10 Colombian “paramilitaries” killed in clashes: Maduro
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Ten Colombian “paramilitaries” died in violent clashes between armed groups and security forces that devastated Caracas, Venezuelan President Nicolas Maduro said on Monday.
Gun fights broke out for the first time on Wednesday evening, forcing people to flee their homes.
The socialist leader said at least 20 “Colombian paramilitaries” helped train armed groups that kept firing and killing unknown numbers of civilians from “stray bullets”.
“At least 20 Colombian paramilitaries, we captured three with their weapons, it seems that others were killed who are being identified,” said Maduro in front of the Miraflores presidential palace.
“I don’t know if the number they gave me is accurate, 10 dead, and others flee and we’re looking for them.”
Venezuela’s armed forces have clashed with Colombian armed groups along the border since March 21, displacing thousands of civilians who had fled to Colombia.
Venezuela does not name the armed groups it blames for the unrest, other than being called “terrorists” or associated with drug trafficking or Colombian President Ivan Duque.
Security sources in Colombia say, however, that they are likely dissidents of the now-defunct rebel group, the Revolutionary Armed Forces of Colombia (FARC).
Maduro said the paramilitaries had spent months training “criminals and terrorists”.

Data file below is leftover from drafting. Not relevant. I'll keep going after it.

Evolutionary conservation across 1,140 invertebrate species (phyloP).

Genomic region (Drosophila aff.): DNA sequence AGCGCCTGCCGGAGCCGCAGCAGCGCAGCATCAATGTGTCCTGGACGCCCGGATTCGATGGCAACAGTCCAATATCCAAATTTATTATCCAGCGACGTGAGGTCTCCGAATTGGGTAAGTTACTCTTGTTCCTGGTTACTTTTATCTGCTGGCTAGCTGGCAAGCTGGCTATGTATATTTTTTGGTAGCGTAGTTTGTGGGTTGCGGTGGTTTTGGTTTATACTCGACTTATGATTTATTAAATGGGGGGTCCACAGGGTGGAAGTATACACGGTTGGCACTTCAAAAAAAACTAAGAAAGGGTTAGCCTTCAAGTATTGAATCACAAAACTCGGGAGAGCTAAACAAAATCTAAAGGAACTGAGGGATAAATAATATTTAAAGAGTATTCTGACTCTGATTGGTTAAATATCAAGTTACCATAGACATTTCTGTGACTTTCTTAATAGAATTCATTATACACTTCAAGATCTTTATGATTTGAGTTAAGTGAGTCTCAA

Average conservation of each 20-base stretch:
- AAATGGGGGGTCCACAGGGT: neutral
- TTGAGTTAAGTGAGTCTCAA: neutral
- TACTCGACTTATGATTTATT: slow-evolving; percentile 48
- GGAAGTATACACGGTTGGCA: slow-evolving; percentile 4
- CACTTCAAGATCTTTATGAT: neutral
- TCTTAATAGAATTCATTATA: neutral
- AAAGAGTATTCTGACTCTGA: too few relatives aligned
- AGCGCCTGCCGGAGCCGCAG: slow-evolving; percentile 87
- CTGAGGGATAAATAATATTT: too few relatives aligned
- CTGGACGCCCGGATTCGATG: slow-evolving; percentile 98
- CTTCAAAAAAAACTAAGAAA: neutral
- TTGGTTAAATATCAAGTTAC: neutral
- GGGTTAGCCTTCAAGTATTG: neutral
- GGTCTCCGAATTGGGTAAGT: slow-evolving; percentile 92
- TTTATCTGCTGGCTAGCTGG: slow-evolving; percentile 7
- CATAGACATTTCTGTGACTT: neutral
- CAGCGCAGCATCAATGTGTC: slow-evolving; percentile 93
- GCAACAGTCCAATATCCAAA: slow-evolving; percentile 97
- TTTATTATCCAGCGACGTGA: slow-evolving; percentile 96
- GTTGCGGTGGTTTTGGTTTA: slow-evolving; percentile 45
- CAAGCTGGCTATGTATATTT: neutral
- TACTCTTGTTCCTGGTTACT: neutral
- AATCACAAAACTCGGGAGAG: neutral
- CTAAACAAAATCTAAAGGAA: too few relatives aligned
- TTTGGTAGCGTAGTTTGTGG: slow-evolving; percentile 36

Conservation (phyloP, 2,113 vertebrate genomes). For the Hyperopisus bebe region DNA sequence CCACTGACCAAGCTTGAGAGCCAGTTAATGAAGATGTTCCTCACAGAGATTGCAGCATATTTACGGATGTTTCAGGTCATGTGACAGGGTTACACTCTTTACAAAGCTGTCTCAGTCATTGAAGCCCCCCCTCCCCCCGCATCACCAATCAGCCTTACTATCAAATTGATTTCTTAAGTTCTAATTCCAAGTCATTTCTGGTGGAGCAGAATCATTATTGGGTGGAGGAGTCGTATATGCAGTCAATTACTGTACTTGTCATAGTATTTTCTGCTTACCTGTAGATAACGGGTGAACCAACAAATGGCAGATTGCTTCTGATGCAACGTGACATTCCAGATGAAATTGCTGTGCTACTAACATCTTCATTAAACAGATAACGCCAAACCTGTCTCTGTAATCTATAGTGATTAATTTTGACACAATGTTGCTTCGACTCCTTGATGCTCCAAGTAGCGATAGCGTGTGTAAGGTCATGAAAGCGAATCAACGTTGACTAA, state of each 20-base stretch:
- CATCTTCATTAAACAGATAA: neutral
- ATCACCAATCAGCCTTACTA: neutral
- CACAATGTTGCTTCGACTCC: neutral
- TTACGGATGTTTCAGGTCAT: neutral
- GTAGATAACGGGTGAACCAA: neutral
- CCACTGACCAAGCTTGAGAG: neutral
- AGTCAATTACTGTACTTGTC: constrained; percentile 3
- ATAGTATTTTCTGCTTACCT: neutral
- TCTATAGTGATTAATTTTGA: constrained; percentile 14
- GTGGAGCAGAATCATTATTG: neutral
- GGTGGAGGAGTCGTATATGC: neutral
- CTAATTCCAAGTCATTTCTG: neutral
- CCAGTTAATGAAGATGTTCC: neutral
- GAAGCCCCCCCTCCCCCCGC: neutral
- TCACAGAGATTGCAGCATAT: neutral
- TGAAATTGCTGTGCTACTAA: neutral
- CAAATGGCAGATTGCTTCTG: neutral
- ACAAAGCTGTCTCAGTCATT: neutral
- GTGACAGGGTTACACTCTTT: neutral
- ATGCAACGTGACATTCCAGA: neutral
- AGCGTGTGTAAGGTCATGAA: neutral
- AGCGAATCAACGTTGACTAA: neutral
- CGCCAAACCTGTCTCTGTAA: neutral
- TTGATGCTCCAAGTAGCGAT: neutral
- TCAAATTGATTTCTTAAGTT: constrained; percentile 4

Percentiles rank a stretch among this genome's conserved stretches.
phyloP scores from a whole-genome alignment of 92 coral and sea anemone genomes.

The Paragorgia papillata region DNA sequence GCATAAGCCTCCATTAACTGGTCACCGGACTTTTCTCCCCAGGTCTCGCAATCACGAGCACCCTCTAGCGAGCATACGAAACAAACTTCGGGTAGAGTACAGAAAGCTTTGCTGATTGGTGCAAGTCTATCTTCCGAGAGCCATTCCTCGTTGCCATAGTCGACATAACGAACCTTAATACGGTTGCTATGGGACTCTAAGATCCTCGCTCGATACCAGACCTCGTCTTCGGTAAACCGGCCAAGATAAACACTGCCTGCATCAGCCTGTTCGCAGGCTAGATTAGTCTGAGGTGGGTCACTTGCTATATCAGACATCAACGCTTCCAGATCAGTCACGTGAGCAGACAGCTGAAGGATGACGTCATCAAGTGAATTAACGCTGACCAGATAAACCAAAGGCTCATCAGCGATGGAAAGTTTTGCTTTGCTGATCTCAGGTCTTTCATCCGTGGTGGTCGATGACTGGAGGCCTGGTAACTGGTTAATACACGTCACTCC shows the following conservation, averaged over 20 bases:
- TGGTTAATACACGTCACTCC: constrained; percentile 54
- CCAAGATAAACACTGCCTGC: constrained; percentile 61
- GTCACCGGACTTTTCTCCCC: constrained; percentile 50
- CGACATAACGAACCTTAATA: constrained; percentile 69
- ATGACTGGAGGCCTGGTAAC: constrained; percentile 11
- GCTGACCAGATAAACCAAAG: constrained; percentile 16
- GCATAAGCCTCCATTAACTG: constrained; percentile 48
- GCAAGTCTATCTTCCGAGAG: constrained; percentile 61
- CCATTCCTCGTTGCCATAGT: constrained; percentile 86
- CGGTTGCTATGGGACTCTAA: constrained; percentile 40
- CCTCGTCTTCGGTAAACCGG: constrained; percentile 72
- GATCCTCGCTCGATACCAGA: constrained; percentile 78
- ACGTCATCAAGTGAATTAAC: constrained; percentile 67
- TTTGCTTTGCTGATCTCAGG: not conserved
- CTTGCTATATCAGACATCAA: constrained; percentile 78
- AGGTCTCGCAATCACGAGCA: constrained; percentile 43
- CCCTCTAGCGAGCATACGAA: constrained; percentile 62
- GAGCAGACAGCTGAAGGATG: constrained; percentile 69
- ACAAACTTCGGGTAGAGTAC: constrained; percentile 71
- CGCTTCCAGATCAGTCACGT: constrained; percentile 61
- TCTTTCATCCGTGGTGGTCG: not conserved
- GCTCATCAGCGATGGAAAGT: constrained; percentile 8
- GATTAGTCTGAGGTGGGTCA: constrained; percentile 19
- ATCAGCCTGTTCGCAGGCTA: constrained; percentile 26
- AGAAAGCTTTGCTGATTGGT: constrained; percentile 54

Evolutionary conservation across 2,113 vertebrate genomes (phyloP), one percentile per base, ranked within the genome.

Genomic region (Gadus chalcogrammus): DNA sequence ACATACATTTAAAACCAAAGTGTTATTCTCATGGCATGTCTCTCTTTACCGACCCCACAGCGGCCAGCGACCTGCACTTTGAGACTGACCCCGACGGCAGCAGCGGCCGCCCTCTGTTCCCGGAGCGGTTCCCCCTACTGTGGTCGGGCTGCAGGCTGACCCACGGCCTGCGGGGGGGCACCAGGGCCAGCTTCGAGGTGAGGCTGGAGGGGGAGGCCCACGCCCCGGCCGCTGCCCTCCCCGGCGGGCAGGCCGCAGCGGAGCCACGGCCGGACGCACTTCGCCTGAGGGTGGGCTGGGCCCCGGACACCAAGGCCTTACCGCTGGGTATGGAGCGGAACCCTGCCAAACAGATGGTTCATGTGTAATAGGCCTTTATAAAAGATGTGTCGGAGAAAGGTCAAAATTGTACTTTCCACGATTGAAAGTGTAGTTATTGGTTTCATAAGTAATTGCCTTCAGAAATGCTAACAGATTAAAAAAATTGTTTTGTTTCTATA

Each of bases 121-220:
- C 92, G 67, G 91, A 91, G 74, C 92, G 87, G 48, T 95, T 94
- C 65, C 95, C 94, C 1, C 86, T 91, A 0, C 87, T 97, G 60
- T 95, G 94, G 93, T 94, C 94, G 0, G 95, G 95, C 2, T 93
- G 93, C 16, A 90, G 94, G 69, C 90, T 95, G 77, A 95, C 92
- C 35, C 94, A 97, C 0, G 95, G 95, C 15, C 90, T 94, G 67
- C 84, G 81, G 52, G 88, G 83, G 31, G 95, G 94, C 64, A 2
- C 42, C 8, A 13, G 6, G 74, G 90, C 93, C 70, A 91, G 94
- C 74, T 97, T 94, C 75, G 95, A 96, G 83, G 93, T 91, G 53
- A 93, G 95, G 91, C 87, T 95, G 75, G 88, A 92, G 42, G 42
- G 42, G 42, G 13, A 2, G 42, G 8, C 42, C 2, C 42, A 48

“They had trenches, they had a place called bunkers, they had paramilitary logistical preparation for a war in Caracas,” he said, adding that “between 200 and 300 criminals” were paid with drug money.
At least 26 people died on Saturday after nearly two days of clashes between Venezuelan security forces and gangs controlling poor areas of Caracas.
The number of victims is 22 suspected gang members and four dead police officers, said Interior Minister Carmen Melendez.
She said an unspecified number of non-combatants died and 28 people were injured, including 18 bystanders.
Up to 2,500 officers were deployed to conquer a barrio or slum called Cota 905. Authorities offered the gang boss who runs it a reward of $ 500,000.
Police confiscated 24,000 rounds of ammunition, three rocket launchers, five rifles, four submachine guns and several small arms.
There are enough “bullets for a year-long war,” said Maduro on Monday, without indicating whether the 10 paramilitaries were among the dead on Saturday.
He also said that part of the arms depot belonged to the Colombian National Police and the Colombian Army.
Maduro has linked the criminal gangs to an alleged plan by the Venezuelan opposition, supported by the United States and Colombia, to “destabilize” his government.
Bogota, meanwhile, has long accused Venezuela of shielding members of the FARC and the armed rebel group ELN on its territory – an accusation Maduro denies.
Some FARC militants who refused to join the peace process have continued their struggle while also mingling with and fighting drug traffickers in lawless areas of Colombia.
Venezuela and Colombia, which share a 2,200-kilometer border, severed diplomatic ties in January 2019 after Bogota recognized opposition leader Juan Guaido as Venezuela’s leader over Maduro following a controversial election.
© 2021 AFP